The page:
Google Banks On Wallet


Google is updating the Wallet Web site to highlight stores and features that offer the company's latest mobile payment service. Expected to launch Monday (or sometime soon), according to reports, the service will initially have support from about one million payment readers and software designed by ViVOtech, which processes transactions based on near field communication (NFC) technology and other over-the-air (OTA) technologies to securely provision credit, debit, prepaid, coupon and other types of accounts to mobile phones.

For marketers who don't think this technology will gain rapid traction, take a moment to go to the Google Wallet Web site and type in a ZIP postal code. It may surprise you when you discover the nearby stores that support the technology. It did me. Even in Newport Beach, consumers will find seven locations that support the technology such as Rite Aid, 7-Eleven, CVS, and Circle K.



ViVOtech founder Mohammad Khan said Google licenses his company's technology to enable transactions. He estimates that his company holds 70% market share worldwide for NFC payment software and readers. The software allows consumers to download plastic credit cards into their NFC-enabled smartphone to support everything from Google Wallet to smart posters that enable consumers to download coupons onto their phones or make purchases.

Marketers will have an option to link paid-search ads with offers and coupons found on smart ads on posters or when paying for goods at POS terminals. It also will link in with Google Offers, Google's daily deal service. It's important to get the consumer interested in trying the product. Consumer interest gained from providing a means to try a new product or service can also support search engine optimization and rankings.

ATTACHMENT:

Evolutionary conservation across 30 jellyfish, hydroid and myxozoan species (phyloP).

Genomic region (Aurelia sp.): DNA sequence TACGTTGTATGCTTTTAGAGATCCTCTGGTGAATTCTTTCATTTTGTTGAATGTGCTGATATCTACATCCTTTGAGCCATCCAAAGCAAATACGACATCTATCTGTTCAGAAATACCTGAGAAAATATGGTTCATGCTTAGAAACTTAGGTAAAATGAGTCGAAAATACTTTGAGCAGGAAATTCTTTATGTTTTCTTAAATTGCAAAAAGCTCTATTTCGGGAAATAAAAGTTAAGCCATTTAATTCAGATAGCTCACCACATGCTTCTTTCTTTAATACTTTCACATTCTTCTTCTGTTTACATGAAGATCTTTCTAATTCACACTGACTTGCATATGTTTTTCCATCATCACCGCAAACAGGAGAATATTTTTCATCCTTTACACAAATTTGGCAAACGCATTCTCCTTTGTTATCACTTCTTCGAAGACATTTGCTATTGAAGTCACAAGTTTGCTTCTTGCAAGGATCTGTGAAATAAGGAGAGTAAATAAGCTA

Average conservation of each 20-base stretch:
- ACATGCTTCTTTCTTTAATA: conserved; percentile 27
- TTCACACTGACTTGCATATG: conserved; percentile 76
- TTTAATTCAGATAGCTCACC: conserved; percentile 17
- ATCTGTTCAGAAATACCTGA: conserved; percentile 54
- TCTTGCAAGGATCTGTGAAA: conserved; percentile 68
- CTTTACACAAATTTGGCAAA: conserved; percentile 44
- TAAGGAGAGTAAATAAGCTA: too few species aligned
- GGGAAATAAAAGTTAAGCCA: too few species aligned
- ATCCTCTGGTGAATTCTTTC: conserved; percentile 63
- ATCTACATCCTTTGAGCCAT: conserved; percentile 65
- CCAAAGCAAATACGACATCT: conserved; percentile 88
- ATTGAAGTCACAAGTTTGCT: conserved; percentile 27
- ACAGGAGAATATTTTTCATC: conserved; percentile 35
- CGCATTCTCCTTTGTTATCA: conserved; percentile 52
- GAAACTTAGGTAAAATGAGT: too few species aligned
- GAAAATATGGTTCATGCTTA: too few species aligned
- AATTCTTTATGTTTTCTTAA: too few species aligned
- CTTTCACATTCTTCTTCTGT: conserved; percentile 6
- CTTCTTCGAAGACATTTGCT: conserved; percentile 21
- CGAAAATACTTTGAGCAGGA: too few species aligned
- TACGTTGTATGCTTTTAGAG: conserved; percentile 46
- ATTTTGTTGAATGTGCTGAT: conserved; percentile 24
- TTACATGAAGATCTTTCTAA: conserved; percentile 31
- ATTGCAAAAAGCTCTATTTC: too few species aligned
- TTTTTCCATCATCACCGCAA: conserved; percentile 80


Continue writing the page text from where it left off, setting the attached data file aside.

NFC is not entirely new, but Google will provide the fodder to set mobile payments on fire. ViVOtech's first smart poster pilot for MasterCard took place in Taiwan in February 2007, but companies have been working to improve it since the early 2000s. The NFC Forum, created around 2004, provided the foundation to build specifications with help from wireless radio frequency industry experts worldwide.

Citi PayPass and MasterCard credit cards support Google Wallet transactions on Android. While NFC is not new, MasterCard reportedly is tinkering with a new technology called QkR -- a takeoff on QR, or quick response, codes.

Evidently, MasterCard Labs has been working on a QkR technology feature that allows consumers to make a purchase on television with a wave of a hand when supported by a Microsoft Xbox Kinect. Imagine that.

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